We have alums in key positions with investment banks (Goldfarb)
    We have the ability to use the University’s bond ratings to obtain cheaper financing
    We have students enrolled in one of the nation’s finest Business School, one of the best Architecture Schools, and one of the best Engineering School

    So we pull all this together and form The Diamondback Corporation, and get down to business (sounds like an issue of the Apprentice….hey, maybe TrUMp could be a player)

    It would be the envy of our peer institutions to pull together all of these constituencies to solve a problem and oh yeah, give our students unmatched educational and career development opportunities and – wouldnt you know it (eh em – cough cough -Pres Mote) make a little money in the process…..EVERYBODY WINS – EVEN BRAYMAN AND PERRY

    The only objections the Jackarse Perrys of the world could try to throw at it:

    * Environmental sensitivity (?!?!) of Guilford Run (“That Ditch Down the Middle of Guilford Rd”) – – – got a solution for that – maybe Rich and David will let me do a post on “my baby” – its in the charette flickr drawings

    * traffic and congestion – – – bring more students closer to campus they wont need to drive down Rte 1 from Howard and Montgomery County

    Where has Mote’s admin been on this?

    Out collecting money and visiting China.

  8. Housing shortages on campus are not unique to UM, many universities do not guarantee housing to juniors and seniors.

    So what is the short term solution to the shortage of housing?
    Many students who live on campus permanent residences are within walking/biking distance of campus. Doesn’t it seem logical that those students should be the first to lose campus housing.
    In the past they’ve made doubles into triples and triples into quads…are they planning on doing this?
    Why doesn’t the University bring in some modular homes (FEMA type) and locate them on the President’s front yard, the golf course, maybe some of the athletic fields, since UM is first and foremost an “educational institution”. How about floating some house boats on the “lake” in the middle of the golf course.

    The University is not willing to build more dorms because they realize there are swings in demand for housing. Yet many of you seem to think constructing more buildings for students off campus is the solution…not so sure…what happens when this cycle for increased housing ebbs and many of the buildings are vacant…that would certainly make College Park a classy place.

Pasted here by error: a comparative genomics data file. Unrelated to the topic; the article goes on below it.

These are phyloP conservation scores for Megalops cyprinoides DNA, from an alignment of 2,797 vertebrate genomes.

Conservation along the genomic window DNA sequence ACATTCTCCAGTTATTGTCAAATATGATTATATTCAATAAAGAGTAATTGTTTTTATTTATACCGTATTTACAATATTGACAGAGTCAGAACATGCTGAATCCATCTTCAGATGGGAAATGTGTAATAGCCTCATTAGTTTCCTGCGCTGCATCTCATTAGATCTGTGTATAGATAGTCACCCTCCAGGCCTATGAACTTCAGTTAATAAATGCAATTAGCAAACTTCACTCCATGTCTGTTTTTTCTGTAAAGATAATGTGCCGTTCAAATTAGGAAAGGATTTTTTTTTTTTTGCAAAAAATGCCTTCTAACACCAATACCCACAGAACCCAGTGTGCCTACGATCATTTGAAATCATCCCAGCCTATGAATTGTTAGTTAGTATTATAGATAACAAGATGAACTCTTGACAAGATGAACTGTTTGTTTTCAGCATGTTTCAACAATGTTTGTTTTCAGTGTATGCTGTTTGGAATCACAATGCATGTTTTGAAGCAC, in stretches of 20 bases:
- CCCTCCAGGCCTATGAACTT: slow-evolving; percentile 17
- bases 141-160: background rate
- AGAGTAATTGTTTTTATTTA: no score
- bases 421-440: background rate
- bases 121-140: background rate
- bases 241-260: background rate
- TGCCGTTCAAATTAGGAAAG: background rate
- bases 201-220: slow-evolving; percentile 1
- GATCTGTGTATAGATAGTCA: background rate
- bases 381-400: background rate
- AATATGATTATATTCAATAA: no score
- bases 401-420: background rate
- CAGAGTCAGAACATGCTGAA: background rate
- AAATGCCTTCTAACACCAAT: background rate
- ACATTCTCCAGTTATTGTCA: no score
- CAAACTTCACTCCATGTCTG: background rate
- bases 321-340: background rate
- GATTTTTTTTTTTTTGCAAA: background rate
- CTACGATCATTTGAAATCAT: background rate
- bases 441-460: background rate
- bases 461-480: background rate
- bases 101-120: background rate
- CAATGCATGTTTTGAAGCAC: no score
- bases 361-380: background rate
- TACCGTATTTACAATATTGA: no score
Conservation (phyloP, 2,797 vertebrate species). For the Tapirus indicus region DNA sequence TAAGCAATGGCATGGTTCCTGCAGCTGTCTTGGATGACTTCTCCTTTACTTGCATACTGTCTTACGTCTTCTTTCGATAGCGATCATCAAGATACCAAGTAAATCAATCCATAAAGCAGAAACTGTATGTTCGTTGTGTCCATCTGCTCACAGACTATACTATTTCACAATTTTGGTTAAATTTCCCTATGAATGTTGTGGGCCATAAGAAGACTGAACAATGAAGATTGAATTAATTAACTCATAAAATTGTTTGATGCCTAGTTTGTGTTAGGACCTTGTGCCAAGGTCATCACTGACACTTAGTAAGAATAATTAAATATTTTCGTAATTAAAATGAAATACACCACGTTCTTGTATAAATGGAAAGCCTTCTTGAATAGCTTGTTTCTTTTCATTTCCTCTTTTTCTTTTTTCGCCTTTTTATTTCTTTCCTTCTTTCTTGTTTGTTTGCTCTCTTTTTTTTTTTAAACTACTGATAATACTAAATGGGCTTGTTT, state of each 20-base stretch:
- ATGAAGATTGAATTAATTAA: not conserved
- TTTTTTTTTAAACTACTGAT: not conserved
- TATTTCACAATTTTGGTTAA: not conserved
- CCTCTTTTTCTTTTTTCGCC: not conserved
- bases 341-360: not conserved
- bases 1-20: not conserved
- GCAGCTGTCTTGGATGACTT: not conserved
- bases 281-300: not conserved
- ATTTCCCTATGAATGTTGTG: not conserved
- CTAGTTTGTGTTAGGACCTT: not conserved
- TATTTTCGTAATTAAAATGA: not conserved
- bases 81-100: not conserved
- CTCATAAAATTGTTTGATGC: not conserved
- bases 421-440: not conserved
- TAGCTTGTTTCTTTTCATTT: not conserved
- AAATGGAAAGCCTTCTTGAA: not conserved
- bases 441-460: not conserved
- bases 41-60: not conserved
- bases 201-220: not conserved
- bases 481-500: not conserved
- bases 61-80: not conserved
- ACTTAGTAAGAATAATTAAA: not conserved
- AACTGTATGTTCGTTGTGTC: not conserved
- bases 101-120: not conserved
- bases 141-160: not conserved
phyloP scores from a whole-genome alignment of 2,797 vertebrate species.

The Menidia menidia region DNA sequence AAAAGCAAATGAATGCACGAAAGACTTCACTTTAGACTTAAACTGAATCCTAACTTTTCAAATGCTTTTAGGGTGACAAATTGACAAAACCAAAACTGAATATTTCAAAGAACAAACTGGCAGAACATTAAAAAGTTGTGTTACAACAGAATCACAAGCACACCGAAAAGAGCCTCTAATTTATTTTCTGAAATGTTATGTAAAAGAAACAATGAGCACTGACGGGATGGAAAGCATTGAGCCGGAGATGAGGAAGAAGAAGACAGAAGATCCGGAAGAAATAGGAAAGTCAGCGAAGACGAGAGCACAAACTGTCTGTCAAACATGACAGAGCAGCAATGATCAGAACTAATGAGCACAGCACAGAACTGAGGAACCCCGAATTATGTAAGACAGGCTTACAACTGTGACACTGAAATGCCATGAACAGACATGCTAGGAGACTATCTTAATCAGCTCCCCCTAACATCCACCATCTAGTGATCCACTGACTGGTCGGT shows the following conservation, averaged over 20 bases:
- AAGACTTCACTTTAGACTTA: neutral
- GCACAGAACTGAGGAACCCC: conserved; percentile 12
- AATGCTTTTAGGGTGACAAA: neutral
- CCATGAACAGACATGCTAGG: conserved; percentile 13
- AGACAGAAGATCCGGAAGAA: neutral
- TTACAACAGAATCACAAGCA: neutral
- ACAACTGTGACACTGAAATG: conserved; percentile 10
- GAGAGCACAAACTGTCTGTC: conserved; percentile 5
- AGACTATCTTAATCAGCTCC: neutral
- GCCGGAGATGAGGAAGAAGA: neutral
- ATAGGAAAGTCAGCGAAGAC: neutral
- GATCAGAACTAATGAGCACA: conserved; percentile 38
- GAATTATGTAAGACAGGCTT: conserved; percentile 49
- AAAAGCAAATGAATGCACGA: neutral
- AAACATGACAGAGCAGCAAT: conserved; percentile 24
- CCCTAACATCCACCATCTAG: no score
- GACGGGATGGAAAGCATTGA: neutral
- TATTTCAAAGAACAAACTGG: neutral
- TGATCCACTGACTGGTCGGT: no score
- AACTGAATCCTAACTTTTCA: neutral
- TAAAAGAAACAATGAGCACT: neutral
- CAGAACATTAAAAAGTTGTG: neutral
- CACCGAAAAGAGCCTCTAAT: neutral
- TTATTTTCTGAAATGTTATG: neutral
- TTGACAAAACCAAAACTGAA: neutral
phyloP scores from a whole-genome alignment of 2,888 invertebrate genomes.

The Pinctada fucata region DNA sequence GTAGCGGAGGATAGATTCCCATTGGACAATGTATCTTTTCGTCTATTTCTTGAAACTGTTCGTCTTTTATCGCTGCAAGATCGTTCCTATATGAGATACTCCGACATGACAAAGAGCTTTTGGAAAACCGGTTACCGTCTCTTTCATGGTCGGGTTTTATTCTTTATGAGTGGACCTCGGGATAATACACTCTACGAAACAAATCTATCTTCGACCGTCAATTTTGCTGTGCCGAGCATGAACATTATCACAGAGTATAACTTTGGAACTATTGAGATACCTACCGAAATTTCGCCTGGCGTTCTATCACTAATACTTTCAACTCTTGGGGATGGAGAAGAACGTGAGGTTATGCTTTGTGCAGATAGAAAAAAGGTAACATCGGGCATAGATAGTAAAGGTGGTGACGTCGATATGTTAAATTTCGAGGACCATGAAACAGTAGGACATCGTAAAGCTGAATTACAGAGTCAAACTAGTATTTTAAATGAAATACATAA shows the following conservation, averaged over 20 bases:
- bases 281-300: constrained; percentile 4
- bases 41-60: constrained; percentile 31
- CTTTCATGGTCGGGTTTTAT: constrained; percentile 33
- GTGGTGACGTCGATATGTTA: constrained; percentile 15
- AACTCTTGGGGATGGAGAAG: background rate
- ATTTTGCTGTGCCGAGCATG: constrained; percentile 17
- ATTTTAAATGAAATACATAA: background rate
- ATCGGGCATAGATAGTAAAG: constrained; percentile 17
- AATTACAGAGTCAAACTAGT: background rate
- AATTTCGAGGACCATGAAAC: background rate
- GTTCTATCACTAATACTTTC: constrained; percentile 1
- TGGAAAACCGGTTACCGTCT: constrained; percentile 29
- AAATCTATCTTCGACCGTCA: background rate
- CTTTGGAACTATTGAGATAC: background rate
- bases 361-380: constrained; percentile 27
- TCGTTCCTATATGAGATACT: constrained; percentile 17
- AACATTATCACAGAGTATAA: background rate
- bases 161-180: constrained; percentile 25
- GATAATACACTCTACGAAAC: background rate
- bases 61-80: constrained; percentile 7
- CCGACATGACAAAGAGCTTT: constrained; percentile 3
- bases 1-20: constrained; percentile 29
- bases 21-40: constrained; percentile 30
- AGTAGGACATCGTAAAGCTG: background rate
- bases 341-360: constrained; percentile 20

From an interview Bob Levy of the Washington Post did with Mote in 1999. http://www.washingtonpost.com/wp-srv/zforum/99/levey/bob223.htm
    College Park: [H]ow will you address the housing crisis in the upcoming years? Any new residence halls being built? [edited for space]

    C.D. Dan Mote: Sufficient and adequate housing for our students is a problem as it is at many other universities in the country. In 1993 we had 1100 empty beds in our dorms and in 1998 we turned away 900 students. Such is the problem with short-term swings in demand and long-term solutions through building dorms. We are working together with a developer who is planning a 1000 bed, private housing complex, adjacent to the campus. This complex could open in Fall 2000 and go a long way to solving the near-term housing problem. Clearly, there are many issues to be addressed. We currently house more than 8,000 undergraduate students, about 38% of our students. We have no current plan to build a new dorm on the campus.

    What is the short term solution?

  9. B Young,
    There is a clear need for a relatively small amount of undergrad housing on-campus because the waitlist has been trending steadily upwards for 8-10 years. There are structural changes at the university that make it a completely different institution than it was 10 years ago. That being said, I’m not advocating (nor have I ever) for the university to house every single student at the university. It is their (and the state’s) job to subsidize housing and they’ve shown an interest in doings so for years and will continue doing that on the grad student front for east campus (+2000 grad beds). I have always advocated for a redeveloped route 1 that provides amenities for the people and institutions in College Park as opposed to used car lots and psychic shops for people in the region. In the past these establishments thrived, but there are signs today that housing may reign king in CP one day. The private market can take much of the housing pressure off. I do hope it’s near campus and the county can work towards that end. If the housing demand starts trending downwards, CP can always pull from a metropolitan area that is experiencing rapid and sustained population growth.

  10. We may not like how the University of handling the current housing crunch – but this IS going to get the attention of those who have been elected, maybe they will see the light and send money towards the campus……